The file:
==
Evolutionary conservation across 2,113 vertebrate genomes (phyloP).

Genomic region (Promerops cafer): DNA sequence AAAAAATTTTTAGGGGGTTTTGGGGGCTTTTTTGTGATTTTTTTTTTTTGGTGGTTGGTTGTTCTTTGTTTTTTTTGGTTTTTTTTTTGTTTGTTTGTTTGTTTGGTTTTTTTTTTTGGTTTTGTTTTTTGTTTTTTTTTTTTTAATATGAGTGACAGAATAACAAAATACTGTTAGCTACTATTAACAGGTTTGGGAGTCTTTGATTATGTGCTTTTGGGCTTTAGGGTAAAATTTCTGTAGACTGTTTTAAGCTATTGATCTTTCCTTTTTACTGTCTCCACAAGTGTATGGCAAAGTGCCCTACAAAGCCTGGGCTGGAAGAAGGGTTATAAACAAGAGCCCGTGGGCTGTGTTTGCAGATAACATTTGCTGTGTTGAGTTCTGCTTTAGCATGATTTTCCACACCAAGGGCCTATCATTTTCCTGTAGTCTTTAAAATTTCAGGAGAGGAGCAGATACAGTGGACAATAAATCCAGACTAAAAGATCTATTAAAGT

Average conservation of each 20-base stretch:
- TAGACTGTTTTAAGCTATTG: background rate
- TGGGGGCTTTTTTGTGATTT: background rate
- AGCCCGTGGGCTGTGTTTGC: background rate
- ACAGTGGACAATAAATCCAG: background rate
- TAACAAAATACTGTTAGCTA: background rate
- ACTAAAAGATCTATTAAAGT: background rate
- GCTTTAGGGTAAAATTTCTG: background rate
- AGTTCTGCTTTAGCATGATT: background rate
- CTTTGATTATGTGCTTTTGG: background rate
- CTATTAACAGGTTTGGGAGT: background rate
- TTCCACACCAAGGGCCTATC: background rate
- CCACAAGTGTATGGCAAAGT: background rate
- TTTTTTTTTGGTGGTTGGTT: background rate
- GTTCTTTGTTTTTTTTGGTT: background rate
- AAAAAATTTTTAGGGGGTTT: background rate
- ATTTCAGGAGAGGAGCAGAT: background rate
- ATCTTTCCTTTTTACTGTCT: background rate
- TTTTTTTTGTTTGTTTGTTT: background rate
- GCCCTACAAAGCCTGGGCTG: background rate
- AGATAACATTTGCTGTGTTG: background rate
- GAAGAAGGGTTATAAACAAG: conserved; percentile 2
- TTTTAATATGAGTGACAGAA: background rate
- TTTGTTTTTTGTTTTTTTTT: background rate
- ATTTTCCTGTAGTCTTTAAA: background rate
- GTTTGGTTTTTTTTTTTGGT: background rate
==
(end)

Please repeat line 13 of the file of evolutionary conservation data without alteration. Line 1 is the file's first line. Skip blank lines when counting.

- CTATTAACAGGTTTGGGAGT: background rate